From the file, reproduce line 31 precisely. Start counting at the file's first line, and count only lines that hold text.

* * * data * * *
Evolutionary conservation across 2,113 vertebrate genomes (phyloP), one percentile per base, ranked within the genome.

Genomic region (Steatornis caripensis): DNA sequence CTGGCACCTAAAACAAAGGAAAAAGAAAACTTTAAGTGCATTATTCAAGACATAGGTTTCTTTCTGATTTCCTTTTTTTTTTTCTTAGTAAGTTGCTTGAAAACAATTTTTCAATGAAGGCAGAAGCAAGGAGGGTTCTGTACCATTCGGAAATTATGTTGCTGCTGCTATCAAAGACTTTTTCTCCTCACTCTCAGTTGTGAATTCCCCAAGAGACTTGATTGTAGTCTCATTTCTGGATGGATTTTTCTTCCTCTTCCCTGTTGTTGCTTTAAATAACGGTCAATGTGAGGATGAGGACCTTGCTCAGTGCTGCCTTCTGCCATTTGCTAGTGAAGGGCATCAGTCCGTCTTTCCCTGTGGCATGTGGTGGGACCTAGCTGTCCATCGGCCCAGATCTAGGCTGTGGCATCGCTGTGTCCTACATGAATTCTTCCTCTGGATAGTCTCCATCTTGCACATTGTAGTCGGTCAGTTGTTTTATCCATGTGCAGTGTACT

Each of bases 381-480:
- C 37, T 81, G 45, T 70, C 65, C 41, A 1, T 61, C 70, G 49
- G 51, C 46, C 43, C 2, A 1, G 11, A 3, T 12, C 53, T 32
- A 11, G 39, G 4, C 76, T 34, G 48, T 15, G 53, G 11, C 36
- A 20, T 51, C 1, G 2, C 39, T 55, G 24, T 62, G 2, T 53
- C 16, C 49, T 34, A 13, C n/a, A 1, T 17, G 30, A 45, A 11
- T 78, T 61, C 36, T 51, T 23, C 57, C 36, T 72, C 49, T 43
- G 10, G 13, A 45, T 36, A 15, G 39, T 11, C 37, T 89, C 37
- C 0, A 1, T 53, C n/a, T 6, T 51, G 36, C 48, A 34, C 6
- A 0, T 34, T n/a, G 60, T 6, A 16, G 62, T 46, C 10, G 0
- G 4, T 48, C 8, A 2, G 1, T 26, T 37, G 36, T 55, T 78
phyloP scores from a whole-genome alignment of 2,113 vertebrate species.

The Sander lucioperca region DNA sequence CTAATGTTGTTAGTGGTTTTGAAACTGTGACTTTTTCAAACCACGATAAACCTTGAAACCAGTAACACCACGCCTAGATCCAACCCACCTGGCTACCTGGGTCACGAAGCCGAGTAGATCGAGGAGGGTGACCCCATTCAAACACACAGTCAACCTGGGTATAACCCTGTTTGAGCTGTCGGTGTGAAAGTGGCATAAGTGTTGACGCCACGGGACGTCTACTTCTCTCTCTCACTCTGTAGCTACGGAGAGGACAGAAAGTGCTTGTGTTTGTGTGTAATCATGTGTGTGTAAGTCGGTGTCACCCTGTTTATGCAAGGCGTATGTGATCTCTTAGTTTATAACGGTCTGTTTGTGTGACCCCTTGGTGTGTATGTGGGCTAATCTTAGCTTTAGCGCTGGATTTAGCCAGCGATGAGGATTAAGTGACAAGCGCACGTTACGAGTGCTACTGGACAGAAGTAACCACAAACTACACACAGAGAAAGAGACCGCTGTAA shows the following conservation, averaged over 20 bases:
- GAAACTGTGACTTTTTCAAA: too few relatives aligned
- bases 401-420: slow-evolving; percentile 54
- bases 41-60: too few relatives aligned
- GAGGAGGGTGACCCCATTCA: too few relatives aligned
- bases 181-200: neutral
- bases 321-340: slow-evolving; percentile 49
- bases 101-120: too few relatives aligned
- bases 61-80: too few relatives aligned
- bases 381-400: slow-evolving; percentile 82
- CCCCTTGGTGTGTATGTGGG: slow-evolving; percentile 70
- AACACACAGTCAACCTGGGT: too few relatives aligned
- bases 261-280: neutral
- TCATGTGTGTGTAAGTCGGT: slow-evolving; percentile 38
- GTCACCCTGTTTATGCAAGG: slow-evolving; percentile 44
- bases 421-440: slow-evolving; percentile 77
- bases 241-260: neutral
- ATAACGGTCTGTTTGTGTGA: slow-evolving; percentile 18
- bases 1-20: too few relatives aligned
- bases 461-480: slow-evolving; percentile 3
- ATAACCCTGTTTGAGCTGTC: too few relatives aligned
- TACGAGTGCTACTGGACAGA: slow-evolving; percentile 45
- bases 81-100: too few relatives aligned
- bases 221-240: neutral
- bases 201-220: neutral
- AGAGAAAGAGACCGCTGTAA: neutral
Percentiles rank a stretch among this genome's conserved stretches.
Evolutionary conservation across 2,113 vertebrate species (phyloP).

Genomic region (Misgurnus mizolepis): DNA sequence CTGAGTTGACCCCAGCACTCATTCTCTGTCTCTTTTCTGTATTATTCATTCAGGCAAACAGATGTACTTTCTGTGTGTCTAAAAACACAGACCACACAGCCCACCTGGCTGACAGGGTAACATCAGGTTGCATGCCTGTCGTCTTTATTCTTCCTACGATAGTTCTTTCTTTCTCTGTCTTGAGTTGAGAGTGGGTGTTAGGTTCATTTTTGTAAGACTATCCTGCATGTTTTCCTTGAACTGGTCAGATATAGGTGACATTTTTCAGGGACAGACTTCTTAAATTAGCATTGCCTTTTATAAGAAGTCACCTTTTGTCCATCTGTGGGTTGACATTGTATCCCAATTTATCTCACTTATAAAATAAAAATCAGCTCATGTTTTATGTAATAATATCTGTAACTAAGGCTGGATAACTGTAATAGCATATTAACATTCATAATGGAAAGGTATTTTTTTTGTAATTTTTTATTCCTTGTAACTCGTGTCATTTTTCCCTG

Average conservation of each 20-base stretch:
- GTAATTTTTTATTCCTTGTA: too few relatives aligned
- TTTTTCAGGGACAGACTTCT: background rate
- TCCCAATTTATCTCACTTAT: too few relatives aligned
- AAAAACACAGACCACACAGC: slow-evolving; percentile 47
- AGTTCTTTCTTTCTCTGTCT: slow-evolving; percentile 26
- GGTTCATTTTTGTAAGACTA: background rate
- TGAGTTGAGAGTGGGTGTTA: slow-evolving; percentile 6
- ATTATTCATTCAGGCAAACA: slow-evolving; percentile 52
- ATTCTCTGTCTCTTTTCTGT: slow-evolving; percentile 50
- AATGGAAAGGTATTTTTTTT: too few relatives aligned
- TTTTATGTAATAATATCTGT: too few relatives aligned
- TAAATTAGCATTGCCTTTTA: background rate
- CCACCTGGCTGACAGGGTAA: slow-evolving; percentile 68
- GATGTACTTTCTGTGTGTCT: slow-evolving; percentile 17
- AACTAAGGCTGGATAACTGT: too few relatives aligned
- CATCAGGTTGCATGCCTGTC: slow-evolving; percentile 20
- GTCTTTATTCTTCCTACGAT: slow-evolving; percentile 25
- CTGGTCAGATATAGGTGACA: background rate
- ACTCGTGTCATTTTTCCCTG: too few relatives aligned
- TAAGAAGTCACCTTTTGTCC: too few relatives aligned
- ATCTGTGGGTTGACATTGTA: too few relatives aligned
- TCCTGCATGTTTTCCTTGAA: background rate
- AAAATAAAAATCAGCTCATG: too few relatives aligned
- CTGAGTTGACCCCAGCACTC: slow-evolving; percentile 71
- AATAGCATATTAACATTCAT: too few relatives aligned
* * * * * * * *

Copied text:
- bases 241-260: neutral